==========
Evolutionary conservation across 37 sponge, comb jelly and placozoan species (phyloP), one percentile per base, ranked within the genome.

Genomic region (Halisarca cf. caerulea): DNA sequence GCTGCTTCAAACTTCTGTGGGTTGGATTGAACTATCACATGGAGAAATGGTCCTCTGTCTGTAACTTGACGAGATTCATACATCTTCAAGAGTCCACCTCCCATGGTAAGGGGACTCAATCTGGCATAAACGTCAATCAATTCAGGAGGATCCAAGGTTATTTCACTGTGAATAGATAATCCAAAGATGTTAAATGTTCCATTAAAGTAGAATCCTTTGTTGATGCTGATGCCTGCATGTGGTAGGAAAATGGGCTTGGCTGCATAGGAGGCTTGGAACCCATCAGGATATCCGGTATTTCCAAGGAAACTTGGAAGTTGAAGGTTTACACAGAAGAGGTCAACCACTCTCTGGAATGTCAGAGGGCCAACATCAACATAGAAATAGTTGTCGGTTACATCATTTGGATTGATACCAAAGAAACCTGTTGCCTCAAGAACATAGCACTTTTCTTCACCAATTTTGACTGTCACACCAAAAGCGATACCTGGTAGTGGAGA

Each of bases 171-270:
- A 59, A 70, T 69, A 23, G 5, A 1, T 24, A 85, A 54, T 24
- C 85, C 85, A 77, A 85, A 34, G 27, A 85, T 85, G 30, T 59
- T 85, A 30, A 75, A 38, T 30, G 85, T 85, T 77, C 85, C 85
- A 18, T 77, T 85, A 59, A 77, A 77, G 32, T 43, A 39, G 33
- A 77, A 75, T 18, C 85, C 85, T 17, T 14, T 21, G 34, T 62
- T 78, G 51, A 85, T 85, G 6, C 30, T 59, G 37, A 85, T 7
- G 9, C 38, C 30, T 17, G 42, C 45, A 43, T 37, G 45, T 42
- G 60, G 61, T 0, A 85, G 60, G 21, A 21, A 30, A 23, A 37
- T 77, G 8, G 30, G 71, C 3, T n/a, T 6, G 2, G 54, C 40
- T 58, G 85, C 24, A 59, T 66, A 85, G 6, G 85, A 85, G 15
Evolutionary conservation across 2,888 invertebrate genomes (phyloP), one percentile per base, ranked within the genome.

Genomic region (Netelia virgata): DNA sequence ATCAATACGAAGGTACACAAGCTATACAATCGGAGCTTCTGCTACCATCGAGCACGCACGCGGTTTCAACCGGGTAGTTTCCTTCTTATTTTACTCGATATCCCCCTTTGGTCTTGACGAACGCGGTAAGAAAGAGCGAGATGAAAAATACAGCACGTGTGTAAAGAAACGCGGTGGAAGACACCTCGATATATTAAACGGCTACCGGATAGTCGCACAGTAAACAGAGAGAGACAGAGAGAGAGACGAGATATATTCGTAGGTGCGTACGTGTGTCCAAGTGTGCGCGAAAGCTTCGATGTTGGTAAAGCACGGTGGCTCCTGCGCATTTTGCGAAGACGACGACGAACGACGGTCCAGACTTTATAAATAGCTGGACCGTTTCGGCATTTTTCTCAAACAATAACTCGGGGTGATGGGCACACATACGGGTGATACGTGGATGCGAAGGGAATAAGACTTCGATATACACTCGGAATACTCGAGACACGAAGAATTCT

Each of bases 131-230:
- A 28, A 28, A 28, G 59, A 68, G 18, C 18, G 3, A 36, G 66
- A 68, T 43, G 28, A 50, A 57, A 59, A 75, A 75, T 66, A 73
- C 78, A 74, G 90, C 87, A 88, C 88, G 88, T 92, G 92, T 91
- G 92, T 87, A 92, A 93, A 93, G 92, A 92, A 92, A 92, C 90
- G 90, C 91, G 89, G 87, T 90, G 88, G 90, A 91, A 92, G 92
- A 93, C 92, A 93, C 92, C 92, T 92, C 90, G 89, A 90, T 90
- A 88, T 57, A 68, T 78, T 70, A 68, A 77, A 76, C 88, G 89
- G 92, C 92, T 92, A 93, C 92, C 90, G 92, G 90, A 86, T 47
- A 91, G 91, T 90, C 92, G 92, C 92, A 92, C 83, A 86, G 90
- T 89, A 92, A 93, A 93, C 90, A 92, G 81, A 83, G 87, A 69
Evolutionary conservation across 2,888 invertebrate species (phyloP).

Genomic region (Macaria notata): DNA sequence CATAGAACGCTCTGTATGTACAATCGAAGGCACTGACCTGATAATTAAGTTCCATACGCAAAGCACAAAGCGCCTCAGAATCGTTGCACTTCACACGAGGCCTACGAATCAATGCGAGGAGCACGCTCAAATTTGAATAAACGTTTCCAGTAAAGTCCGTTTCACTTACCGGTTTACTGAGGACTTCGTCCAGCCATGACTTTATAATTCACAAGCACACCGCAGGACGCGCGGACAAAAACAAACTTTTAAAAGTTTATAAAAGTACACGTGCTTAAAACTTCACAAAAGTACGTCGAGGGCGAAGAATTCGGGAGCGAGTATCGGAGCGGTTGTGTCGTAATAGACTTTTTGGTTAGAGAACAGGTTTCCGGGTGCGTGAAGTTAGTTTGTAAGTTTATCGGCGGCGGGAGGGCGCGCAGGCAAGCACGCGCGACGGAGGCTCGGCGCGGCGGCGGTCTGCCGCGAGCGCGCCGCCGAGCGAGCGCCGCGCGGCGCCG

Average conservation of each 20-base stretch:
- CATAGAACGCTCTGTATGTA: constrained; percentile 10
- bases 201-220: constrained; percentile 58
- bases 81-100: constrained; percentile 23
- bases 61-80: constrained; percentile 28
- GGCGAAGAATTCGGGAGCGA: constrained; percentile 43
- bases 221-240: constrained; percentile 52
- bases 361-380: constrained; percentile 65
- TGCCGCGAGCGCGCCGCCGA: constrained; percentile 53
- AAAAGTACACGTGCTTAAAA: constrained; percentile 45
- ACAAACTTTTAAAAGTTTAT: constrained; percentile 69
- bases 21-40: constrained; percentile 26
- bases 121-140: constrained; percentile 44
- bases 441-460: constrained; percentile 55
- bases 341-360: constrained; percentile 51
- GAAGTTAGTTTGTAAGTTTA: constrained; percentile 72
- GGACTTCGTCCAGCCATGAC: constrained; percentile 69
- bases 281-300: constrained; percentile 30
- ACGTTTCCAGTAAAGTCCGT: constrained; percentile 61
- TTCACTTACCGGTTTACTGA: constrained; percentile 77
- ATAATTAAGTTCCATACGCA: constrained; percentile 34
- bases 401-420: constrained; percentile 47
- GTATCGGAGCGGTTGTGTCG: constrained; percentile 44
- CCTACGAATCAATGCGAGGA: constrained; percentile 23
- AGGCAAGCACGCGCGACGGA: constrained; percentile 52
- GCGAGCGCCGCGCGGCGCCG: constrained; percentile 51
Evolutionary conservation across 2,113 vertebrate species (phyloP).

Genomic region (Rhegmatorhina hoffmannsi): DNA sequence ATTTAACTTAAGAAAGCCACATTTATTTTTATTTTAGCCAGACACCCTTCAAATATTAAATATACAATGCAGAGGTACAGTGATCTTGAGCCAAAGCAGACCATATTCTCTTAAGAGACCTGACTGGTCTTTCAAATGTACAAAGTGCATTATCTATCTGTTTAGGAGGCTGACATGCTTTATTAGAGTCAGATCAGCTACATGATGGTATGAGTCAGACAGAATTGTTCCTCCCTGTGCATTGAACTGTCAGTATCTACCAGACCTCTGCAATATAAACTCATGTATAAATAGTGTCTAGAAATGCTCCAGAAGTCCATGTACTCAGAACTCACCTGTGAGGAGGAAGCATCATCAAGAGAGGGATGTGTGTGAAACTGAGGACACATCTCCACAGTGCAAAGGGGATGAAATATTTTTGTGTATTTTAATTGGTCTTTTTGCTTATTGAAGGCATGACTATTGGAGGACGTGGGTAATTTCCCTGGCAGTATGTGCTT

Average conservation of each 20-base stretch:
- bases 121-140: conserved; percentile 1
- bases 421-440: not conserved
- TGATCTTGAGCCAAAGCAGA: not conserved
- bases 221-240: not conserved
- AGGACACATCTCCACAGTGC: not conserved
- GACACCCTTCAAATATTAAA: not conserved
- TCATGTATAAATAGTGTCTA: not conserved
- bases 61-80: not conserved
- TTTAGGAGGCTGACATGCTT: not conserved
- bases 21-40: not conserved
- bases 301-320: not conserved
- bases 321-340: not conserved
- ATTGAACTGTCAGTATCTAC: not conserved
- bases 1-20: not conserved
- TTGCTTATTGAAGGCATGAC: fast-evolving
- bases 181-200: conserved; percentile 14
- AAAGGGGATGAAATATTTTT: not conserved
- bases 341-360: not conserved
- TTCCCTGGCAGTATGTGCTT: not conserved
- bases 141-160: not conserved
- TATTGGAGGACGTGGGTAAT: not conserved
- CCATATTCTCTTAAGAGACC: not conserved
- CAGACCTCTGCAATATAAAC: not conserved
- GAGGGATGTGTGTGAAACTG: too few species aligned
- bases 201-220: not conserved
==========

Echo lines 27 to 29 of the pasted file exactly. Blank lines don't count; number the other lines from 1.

Evolutionary conservation across 2,888 invertebrate species (phyloP).

Genomic region (Macaria notata): DNA sequence CATAGAACGCTCTGTATGTACAATCGAAGGCACTGACCTGATAATTAAGTTCCATACGCAAAGCACAAAGCGCCTCAGAATCGTTGCACTTCACACGAGGCCTACGAATCAATGCGAGGAGCACGCTCAAATTTGAATAAACGTTTCCAGTAAAGTCCGTTTCACTTACCGGTTTACTGAGGACTTCGTCCAGCCATGACTTTATAATTCACAAGCACACCGCAGGACGCGCGGACAAAAACAAACTTTTAAAAGTTTATAAAAGTACACGTGCTTAAAACTTCACAAAAGTACGTCGAGGGCGAAGAATTCGGGAGCGAGTATCGGAGCGGTTGTGTCGTAATAGACTTTTTGGTTAGAGAACAGGTTTCCGGGTGCGTGAAGTTAGTTTGTAAGTTTATCGGCGGCGGGAGGGCGCGCAGGCAAGCACGCGCGACGGAGGCTCGGCGCGGCGGCGGTCTGCCGCGAGCGCGCCGCCGAGCGAGCGCCGCGCGGCGCCG

Average conservation of each 20-base stretch: